However, like most documentaries it still has to try and work within the confines of a narrative, and that often means skimming over large swaths of information or occasionally giving a vague sense of artificiality. I’ll give credit where credit’s due, with a documentary with a cast this large the filmmakers never sink to the worst habits of the genre by editing the film to the point where the people on film devolve into caricatures. You know what I mean: you’re watching a documentary and every character can be summed up in two words like “The Nerd”, “The Academic”, “The Prep”, “The Bitch”, etc (the 80s might be gone but they forgot to take their stereotypes when they left). No one in this flick is ever portrayed as anything less than a real human being. Some might come off better than others but pretty much by and large every one of the subjects is engaging and insightful in their own way.
Anyway, this brings us back to Vaughn in a weird way because a lot of ancillary information about the flick came about both from the chat between herself and Longstreth after the screening and when I got to talk to her briefly the next day when she was manning the Fantagrapics booth. In the discussion afterwards both Longstreth and Vaughn admitted that although the film was very good it also left a whole lot about life at CCS out. Whether that be the slight exaggeration concerning the antagonistic relationship between faculty and students around the time for thesis critique (the school is so small everybody knows and is generally friends with everyone) or the sheer amount of work each student has to do (the film seems to imply the only thing the students work on is theri final thesis project but talking to Vaughn the next day she told me that is quite literally a fraction of the overall work they do) I want to make it clear that neither of them were bashing the film for being inauthentic–far from it. They both seemed to enjoy what the film conveyed immensely and I also believe the film is very good, but it skims over a lot. Hell, it even cuts through time over the course of three or four years, which I think strains the overall narrative almost to a breaking point. It’s not deeply flawed but neither is it comprehensive.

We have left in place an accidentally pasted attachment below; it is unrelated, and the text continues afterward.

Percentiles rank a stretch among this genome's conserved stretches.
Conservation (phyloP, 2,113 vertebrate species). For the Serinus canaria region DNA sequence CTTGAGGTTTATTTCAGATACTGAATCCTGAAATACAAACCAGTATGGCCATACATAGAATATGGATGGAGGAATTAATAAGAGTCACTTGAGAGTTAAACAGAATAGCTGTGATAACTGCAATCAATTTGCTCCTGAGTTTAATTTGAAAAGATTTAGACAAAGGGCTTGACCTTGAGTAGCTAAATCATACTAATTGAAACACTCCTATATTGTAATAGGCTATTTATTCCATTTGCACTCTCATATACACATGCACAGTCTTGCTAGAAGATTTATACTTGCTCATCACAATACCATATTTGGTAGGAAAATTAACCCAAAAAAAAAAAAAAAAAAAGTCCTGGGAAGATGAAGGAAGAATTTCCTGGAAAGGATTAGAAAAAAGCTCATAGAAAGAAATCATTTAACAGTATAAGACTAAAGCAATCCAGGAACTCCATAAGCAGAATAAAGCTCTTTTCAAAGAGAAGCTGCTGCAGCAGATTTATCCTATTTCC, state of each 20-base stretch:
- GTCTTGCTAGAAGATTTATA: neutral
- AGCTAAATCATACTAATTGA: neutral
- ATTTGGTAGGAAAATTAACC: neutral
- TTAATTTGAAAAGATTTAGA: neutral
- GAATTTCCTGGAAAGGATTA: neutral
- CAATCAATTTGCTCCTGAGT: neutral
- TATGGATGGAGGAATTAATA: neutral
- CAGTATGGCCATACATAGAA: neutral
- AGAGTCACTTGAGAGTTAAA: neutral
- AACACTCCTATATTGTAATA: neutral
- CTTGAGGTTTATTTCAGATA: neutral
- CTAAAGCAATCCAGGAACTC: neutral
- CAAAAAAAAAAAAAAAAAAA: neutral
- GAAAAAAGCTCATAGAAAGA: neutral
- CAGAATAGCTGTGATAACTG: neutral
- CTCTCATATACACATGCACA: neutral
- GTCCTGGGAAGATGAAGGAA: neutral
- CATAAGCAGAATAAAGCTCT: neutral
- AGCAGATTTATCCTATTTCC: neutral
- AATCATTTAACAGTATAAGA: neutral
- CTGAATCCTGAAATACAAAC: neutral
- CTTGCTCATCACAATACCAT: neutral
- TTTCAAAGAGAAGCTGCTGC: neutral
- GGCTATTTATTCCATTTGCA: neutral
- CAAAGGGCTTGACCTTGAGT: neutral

However, if there is one pinpoint for what makes this film work it’s that it gives a pretty good representation of just how much work goes into making comics. Although there isn’t a lot of diversity shown in the overall work, the stuff we do see gives us a snapshot of a group of hungry young artists who have so much energy that they give themselves over completely to comics. I think the film works best when it really makes it clear that that is all they do for two years. Comics, more comics, try to figure out how to pay the bills, and even MORE comics. I think for a lot of people, especially for people who consume art, it’s sometimes easy to take for granted how much effort it takes to create this stuff. So for a glimpse at that and just a general look at the process in general I think a lot of people could find a lot to like about this flick because as much as cartooning is about having an inherent love in the craft this flick is about the inherent love FOR that craft.
Cartoon College is a film by Josh Melrod and Tara Wray and is currently in a limited release but you can find out where it’s playing or request a screening via their website.